Welcome to my series of articles on the topic of morality and religion. This box will appear at the top of each article as a table of contents for the series. They are intended to be read in the following order:
2. Objective Morals
3. From Human Nature
4. The Problems With Faith
5. Doing It Right
Where do our feelings about fairness, empathy and suffering come from in the first place?
As social creatures, these feelings are ultimately based in traits that resulted from the process of natural selection: our natural human tendency as social creatures to solve problems, care for and protect ourselves and our communities, and alleviate hunger and pain. So it’s only natural for us to develop beliefs and communal guidelines about the pros and cons of different behavior to eliminate undesirable feelings.
These stem from survival instincts. In the history of our evolution, the creatures most capable of high rates of survival were those that worked best together. Natural selection favored those creatures with dispositions toward fairness, cooperation and reciprocity since the social groups they formed provided many benefits that aided survival.
So we actually appear have inherent, although vague feelings which we now call “moral feelings” inherent in our biology. Further evidence for this view is seen in other animals who have been observed to insist on behaviors we would consider moral.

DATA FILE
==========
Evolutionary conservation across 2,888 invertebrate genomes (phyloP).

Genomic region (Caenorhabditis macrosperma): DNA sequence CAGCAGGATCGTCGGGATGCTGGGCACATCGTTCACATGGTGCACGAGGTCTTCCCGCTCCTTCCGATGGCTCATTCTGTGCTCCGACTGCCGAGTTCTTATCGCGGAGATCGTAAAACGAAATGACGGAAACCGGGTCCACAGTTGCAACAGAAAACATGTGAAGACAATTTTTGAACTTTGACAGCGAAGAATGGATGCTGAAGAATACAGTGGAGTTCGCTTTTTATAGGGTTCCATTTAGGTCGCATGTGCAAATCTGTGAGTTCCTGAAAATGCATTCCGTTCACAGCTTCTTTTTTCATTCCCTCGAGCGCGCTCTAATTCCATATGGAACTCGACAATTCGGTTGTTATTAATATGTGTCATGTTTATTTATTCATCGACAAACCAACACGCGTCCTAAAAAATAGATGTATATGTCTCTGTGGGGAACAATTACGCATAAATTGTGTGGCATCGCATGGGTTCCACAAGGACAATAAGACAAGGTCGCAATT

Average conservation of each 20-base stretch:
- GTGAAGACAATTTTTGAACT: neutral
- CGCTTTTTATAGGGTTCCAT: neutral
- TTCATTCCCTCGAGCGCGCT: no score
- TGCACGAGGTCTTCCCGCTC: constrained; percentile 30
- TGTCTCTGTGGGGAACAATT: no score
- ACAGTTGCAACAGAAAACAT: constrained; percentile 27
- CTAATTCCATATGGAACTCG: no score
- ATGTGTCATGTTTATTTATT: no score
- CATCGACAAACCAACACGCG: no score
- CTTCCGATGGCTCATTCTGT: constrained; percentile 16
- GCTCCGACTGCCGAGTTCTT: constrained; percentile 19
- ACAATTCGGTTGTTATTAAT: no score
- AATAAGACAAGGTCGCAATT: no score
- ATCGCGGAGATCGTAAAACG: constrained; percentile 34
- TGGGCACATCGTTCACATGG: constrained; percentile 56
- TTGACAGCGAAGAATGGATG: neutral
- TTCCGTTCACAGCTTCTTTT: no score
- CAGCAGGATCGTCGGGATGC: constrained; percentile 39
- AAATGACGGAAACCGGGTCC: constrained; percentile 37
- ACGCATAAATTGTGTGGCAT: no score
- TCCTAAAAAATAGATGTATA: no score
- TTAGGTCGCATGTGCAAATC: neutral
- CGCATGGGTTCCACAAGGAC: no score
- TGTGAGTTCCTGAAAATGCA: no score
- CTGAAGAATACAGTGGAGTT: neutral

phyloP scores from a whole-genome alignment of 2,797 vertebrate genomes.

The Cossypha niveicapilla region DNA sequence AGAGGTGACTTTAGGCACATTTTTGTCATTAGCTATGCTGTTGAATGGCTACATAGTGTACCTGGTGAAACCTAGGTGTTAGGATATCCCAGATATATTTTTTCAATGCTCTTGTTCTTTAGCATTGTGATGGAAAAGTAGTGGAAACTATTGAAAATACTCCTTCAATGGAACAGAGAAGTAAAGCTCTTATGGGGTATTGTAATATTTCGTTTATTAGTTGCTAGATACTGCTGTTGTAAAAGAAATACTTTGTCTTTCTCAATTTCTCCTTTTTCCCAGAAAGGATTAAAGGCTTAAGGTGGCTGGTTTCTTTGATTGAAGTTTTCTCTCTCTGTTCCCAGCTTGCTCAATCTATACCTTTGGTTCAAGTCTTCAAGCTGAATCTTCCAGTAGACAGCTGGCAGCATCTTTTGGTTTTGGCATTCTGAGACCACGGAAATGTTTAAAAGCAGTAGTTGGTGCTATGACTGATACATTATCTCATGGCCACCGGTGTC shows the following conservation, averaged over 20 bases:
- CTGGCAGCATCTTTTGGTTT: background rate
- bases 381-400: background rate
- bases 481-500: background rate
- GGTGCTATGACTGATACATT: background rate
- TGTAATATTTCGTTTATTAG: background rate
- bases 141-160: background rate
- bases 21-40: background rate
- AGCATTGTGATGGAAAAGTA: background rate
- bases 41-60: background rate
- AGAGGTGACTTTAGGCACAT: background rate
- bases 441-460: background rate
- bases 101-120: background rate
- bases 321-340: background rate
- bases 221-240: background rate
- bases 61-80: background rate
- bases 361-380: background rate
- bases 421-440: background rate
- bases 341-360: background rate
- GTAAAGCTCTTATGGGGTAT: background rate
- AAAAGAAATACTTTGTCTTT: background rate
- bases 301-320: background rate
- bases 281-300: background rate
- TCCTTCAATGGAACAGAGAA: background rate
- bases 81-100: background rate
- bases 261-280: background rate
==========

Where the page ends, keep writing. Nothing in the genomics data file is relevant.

These feelings in us can be shaped to a great degree, but the general concepts are largely universal among humans. This can be seen in the many common feelings among all people in all cultures, such as notions of fairness and caring for those in need (both skewed in various ways by cultures, but the core concept is present in all of them).
So the big thing that religionists overlook when they discuss morality is the simple fact that people have natural feelings and emotions that we can’t ignore – except with intense indoctrination (such as in Abrahamic religious fundamentalism). So morality isn’t always even about the “logic” of what people believe. Most of us have natural empathy and desires to help others, and it just bothers us in our core to see suffering.
This fact should not be feared or denied, as is the common reaction from religious groups. Many of our natural feelings are good. And the better we accept and understand our own nature, the better we can build upon what is good and reduce what is not.